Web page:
Nobel Peace Prize

It seems a bit strange for the Nobel Peace Prize to be awarded to an institution, rather than a person, but there is no doubt in my mind that the European Union deserves to be praised for its contribution to peace and freedom.

It’s not a question of having kept the Soviet Union at bay during the Cold War, or even of having promoted peace in Africa and the Middle East – although the EU has done its fair share of the latter. Its real contribution has been to healing the internal wounds of the European continent, where the 20th century saw the bloodiest wars the world has ever seen. Read more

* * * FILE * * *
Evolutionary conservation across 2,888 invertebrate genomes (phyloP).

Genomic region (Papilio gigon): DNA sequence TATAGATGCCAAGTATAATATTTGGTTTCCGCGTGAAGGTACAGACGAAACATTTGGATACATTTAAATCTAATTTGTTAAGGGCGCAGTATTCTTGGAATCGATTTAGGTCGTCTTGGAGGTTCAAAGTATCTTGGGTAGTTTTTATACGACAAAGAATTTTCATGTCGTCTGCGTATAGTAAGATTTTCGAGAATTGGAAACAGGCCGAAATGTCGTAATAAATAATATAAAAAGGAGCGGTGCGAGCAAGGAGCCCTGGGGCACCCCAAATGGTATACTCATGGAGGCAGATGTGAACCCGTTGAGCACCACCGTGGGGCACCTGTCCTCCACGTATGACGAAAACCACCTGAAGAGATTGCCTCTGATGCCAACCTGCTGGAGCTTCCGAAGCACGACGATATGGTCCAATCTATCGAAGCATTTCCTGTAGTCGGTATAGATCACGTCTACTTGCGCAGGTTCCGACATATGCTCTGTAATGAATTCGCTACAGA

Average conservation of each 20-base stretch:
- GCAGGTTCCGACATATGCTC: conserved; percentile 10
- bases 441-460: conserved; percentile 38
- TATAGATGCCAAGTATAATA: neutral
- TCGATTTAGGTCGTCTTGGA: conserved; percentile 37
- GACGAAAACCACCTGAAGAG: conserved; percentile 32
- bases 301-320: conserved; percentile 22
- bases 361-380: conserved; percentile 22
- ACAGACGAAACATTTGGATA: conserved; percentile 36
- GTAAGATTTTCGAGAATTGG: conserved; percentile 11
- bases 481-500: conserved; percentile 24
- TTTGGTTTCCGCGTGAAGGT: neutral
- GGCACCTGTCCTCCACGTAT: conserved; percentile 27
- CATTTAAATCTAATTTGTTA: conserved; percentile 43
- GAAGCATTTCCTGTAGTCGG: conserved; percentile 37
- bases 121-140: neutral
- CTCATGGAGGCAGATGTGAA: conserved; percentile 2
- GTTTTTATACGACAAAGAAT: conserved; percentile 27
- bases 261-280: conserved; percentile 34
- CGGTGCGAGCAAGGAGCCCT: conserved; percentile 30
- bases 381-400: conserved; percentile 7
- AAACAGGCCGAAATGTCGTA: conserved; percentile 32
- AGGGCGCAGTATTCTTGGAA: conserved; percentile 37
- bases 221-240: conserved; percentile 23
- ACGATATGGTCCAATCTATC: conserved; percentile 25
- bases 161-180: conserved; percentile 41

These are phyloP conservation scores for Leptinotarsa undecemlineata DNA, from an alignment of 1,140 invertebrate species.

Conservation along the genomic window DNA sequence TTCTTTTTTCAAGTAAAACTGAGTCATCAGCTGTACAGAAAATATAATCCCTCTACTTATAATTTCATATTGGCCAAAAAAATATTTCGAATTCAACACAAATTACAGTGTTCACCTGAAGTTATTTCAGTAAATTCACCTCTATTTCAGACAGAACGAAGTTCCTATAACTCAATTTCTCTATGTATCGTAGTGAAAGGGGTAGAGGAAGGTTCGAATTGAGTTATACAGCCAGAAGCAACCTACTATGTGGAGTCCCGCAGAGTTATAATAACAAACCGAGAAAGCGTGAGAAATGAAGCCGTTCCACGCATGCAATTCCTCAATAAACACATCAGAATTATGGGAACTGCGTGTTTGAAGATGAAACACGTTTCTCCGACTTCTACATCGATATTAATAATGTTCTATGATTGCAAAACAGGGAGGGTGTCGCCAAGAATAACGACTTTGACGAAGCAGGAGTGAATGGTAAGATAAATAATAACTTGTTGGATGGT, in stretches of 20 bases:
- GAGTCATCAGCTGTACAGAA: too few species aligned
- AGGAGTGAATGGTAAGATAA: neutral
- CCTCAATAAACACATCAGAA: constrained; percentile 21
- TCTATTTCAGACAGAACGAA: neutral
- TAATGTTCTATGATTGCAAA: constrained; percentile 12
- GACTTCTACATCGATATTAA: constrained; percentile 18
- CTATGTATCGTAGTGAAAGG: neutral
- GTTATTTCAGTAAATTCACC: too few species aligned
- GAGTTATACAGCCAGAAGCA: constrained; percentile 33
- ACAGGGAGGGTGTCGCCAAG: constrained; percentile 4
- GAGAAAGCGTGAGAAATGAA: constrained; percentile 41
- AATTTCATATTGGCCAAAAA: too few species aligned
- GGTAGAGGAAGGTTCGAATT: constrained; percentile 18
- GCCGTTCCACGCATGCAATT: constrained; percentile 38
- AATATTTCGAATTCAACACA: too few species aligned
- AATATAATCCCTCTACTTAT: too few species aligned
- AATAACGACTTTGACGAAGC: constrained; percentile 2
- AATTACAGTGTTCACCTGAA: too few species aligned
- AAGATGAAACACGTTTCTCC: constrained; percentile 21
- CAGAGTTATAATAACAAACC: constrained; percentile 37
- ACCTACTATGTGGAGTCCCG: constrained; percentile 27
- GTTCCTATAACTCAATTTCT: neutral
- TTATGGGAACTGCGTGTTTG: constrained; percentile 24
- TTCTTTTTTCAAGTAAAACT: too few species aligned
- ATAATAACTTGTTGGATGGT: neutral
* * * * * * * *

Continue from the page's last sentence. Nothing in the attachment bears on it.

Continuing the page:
Thorbjørn Jagland announces the recipient of the 2012 Nobel Peace prize (Getty)

Some may find the decision to award the European Union the Nobel Peace Prize a trifle odd. But, in Brussels, it is conventional wisdom that the EU’s biggest achievement is peace in Europe. The argument goes that, before the EU got going we had centuries of war. Since then, we have had decades of peace.

However, there is clearly a potential logical fallacy here — which is known as “post hoc, ergo propter hoc”…”After this, therefore because of this.” In other words, just because the establishment of the EU coincided with the establishment of peace in western Europe, it doesn’t mean one thing caused the other. Read more